The landowner who made an 11th-hour appeal and managed to stall the Gluckstadt incorporation claims he did so because a new city wouldn’t have the procedures and organizational infrastructure in place to facilitate development — his development, it turns out.

His appeal stopped the new city dead in its tracks, so while Gluckstadt is on hold, he trots up to the county to get his way.


Speaking to the Madison County Planning & Zoning Commissioners last week, Ron Hutchinson’s attorney, Sheldon Alston of the Brunini law firm, claimed Gluckstadt won’t be able to accommodate zoning requests and hearings, thus impacting his client’s ability to develop his land properly. 

What a load of bunk!

Other than a bribe, how does Alston explain Hutchinson and co-landowners John and Annette Harreld donating $5,000 to the incorporation effort — and turning around and objecting to the new city when he couldn’t get a commitment from new leaders to rezone his property. 

Why didn’t Hutchinson and the Harrelds appeal during the incorporation hearings? They waited until approval was granted and then appealed, an action that could delay Gluckstadt for years and cost a fortune.

Why does would-be Gluckstadt Mayor Walter Morrison say Hutchinson held them hostage seeking a back-room deal to approve the re-zoning? 

Interestingly, the county P&Z Board approved last week, in a 3-1 vote, a recommendation to give Hutchinson what he wants, an arrangement likely greased up by the Harreld boys who have long been known to swing their influence around the Courthouse.

Zoning is recommending the Board of Supervisors allow construction of a connector road instead of a dead-end after another high-dollar lawyer spoke for a couple of minutes using conjecture rather than fact.

John Wade, also of the Brunini law firm, told commissioners that building a connector road will attract “high-end” businesses, something he repeated multiple times in a short presentation. That’s it. That’s what was presented to the board.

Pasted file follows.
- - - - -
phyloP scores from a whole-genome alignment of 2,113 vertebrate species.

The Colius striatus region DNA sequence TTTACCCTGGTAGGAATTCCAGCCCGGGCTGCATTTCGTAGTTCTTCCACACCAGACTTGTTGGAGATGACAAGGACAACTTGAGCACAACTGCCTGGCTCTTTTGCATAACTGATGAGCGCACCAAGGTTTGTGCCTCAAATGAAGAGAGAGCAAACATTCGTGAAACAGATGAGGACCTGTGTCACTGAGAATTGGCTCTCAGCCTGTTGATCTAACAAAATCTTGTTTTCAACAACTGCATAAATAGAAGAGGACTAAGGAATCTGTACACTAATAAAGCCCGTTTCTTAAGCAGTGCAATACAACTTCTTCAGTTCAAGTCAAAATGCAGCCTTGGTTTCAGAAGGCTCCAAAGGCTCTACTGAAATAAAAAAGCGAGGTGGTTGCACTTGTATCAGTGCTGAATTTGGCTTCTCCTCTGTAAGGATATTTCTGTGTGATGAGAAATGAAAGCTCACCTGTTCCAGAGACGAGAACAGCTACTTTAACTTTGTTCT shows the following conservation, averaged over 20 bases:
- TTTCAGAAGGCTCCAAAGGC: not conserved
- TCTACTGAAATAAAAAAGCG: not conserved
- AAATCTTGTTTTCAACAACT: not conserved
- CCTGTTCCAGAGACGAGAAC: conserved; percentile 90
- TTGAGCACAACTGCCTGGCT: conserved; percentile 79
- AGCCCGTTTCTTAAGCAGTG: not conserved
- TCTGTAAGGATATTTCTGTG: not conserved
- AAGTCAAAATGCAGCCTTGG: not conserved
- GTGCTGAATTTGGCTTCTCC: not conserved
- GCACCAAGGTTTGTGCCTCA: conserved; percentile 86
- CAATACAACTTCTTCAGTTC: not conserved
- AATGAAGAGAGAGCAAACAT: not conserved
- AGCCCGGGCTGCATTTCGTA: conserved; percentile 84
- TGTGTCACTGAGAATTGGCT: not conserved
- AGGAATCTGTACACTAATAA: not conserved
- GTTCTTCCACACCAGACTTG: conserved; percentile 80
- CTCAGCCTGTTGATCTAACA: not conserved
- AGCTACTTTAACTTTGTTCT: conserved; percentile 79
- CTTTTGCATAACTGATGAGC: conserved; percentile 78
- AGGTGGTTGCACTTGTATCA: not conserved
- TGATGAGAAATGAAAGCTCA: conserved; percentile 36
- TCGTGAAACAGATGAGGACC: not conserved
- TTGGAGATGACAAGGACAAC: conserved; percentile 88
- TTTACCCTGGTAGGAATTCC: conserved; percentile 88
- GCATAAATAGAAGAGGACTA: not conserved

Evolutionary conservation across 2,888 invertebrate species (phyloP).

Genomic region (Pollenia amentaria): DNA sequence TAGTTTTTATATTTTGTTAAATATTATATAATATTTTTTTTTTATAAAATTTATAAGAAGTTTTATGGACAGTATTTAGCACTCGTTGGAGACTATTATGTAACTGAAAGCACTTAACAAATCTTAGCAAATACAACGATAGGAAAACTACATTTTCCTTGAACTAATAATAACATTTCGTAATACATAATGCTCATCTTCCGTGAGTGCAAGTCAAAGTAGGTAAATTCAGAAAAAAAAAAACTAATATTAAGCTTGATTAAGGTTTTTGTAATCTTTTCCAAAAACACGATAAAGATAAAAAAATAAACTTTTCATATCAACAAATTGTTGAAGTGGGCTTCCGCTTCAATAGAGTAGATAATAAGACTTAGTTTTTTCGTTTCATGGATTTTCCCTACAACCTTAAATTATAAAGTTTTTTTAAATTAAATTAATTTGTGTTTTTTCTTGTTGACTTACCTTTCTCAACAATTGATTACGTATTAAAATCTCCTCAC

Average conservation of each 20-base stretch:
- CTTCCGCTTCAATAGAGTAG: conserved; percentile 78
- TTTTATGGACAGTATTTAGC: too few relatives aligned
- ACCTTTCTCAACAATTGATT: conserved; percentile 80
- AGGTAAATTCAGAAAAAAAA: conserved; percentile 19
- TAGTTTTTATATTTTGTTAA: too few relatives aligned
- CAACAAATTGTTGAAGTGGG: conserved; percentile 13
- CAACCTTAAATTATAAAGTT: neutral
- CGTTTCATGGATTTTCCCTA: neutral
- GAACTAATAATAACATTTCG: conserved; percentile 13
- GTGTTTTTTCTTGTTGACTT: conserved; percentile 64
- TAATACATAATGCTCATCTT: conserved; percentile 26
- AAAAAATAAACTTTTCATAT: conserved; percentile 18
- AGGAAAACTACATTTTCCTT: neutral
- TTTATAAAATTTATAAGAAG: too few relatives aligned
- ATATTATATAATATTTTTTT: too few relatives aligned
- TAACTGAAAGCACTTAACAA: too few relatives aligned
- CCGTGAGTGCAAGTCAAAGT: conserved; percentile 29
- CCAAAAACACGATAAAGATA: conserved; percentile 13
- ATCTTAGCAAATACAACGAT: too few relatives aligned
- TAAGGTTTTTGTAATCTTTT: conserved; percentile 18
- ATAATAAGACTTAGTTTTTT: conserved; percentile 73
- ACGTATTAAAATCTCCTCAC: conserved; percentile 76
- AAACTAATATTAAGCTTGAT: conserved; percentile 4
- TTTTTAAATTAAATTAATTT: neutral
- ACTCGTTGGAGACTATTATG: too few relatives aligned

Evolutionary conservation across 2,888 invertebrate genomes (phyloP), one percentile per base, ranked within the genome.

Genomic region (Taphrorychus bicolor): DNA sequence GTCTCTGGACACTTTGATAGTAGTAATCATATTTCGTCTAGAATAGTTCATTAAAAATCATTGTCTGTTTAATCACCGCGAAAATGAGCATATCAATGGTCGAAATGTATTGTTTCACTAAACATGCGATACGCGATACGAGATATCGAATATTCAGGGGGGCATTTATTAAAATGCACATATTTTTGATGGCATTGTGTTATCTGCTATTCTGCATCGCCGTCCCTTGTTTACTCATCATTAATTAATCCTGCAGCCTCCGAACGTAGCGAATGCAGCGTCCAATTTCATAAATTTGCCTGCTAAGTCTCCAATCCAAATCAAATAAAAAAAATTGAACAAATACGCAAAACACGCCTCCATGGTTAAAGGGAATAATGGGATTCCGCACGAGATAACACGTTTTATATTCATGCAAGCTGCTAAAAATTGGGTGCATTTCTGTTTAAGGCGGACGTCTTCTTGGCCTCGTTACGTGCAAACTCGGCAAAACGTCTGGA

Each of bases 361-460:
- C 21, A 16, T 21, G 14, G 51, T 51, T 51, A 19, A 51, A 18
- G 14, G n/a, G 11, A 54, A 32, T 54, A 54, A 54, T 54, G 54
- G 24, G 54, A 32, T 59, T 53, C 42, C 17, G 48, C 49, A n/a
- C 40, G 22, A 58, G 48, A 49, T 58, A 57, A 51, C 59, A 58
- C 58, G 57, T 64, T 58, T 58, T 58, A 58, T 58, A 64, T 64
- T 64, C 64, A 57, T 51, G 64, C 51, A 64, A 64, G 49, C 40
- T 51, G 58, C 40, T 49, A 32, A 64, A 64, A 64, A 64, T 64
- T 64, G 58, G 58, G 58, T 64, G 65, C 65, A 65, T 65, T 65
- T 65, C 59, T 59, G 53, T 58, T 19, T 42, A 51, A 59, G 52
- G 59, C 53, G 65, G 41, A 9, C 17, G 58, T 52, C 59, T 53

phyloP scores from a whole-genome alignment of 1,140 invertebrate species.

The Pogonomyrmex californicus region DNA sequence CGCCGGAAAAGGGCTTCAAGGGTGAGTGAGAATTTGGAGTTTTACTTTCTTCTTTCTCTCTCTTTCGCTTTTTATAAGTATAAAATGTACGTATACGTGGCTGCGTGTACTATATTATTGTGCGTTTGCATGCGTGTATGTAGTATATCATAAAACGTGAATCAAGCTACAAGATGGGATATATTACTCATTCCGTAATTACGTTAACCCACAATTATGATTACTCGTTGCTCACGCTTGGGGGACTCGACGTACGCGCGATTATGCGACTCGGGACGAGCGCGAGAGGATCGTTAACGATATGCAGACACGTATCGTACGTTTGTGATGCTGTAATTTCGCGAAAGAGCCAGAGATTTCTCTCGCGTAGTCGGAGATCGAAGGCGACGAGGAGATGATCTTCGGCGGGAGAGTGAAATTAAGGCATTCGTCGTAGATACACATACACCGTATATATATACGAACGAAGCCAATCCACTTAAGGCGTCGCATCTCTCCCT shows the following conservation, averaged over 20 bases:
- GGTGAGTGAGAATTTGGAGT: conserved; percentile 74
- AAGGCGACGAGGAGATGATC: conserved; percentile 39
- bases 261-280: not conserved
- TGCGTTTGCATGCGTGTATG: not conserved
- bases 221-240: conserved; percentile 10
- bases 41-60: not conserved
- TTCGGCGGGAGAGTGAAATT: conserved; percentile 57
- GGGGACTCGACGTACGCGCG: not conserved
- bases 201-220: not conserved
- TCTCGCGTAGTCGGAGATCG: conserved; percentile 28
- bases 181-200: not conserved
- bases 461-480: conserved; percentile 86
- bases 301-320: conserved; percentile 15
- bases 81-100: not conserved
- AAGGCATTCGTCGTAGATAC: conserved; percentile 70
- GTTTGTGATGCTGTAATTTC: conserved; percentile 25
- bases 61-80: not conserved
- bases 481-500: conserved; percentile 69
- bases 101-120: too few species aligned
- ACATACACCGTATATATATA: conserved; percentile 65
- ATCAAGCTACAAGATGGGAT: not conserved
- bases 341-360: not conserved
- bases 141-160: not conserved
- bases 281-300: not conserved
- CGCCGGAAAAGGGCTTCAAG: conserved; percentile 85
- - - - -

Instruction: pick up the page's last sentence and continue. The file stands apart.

“Very few high-end businesses want to develop at the end of a dead-end,” he said, offering no proof to support his claim.

Connect to Church Road and they will roll in, he said, up to $100 million in total development — again, with nothing to back up the claims. 

He said there is a clear change of character in the neighborhood and cited examples of the new Mac Haik dealerships and body shops built within the last couple of years. 

But, Hutchinson and the Harrelds aren’t looking to re-zone their property from residential to commercial. That occurred in 2015 with the stipulation of the dead-end.

There’s already a proposed road ending in a cul-de-sac. Nothing is stopping them from developing that property right now. They only want to maximize the marketability of that property, which we can fully understand. 

But, they were the ones who agreed to the conditions, including the cul-de-sac, less than four years ago, so they knew what the marketability of that land was back then. 

Now they’ve gotten greedy and are holding up the entire community.

It would be different if they approached the P&Z board with a site plan and a contract for a new grocery store, and argued the introduction of this business would generate a certain amount of traffic that could only be handled with completion of a through road. They didn’t, though. They presented conjecture. 

Road studies have been done, apparently, they said, but what’s the traffic count? How do you know what traffic will impact the area if you don’t know what’s coming yet? 

If you want to sell your house for a higher price, you can go in and install granite countertops and new wood floors. If you don’t, you can still sell your home, maybe just not as much as you want. 

Hutchinson and the Harrelds are taking the same approach with this land. They can develop their land now, as-is, but they want to get that new countertop price and argue the connector road is the path to achieve that. 

We agree there has been a change in character, but not with the neighborhood. 

People living west of the proposed road argue traffic, which is already a nightmare, will be much worse if the road is approved and a new intersection is put there. That was the reason for the cul-de-sac in the first place. 

The irony of it all is that Alston and his firm represented the Ridgeland Nine, the homeowners who fought the Costco on the Highland Colony Parkway when the Parkway was zoned and created with the sole intent of commercial development. 

Now, ironically, the firm is representing a developer who lacks the zoning he wants and one who has chosen to halt the city of Gluckstadt. They are offensive to most of the population.

Maybe there ought to be a hearing on the re-zoning. Perhaps it’s a good thing.

Bribery and coercion — even in the form of a legal contribution —?are not acceptable, and the Board of Supervisors should take the actions of Lord Hutchinson and the Harrelds into consideration when they make their decision.